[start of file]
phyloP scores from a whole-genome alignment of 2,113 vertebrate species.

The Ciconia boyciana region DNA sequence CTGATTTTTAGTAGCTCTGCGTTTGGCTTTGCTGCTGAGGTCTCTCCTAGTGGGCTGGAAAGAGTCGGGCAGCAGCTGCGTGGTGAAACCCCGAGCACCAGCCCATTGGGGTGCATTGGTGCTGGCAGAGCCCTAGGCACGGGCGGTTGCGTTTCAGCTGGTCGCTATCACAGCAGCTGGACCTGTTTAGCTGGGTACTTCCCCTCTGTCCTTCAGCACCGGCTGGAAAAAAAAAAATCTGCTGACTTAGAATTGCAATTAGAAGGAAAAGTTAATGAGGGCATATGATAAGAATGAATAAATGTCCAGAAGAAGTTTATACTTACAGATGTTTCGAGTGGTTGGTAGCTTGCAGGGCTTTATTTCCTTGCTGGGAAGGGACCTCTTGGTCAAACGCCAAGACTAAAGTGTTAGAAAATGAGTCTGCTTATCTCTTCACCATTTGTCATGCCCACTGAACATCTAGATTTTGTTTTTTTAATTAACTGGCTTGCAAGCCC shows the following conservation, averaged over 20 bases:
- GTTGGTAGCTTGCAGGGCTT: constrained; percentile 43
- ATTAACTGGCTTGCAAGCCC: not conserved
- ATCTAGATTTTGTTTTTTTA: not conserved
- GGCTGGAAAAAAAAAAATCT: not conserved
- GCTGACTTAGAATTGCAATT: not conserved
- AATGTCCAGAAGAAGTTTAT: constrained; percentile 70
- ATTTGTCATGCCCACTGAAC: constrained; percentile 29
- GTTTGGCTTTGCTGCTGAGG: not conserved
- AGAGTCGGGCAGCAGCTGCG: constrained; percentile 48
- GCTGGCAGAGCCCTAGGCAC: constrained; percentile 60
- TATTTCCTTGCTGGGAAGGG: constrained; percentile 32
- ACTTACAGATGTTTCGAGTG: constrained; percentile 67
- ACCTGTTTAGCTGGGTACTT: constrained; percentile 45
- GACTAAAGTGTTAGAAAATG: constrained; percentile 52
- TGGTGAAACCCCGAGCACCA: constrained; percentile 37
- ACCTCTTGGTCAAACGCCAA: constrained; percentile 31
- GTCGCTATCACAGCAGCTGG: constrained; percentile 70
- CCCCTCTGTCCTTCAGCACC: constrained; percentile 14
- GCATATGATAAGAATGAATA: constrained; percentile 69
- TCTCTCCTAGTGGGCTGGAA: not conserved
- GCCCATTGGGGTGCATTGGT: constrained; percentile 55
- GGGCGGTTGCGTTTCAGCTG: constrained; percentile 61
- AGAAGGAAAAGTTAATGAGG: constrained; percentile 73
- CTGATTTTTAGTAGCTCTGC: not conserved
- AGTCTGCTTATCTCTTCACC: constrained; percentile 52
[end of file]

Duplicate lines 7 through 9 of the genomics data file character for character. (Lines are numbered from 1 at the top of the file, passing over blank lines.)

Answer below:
- GCTGACTTAGAATTGCAATT: not conserved
- AATGTCCAGAAGAAGTTTAT: constrained; percentile 70
- ATTTGTCATGCCCACTGAAC: constrained; percentile 29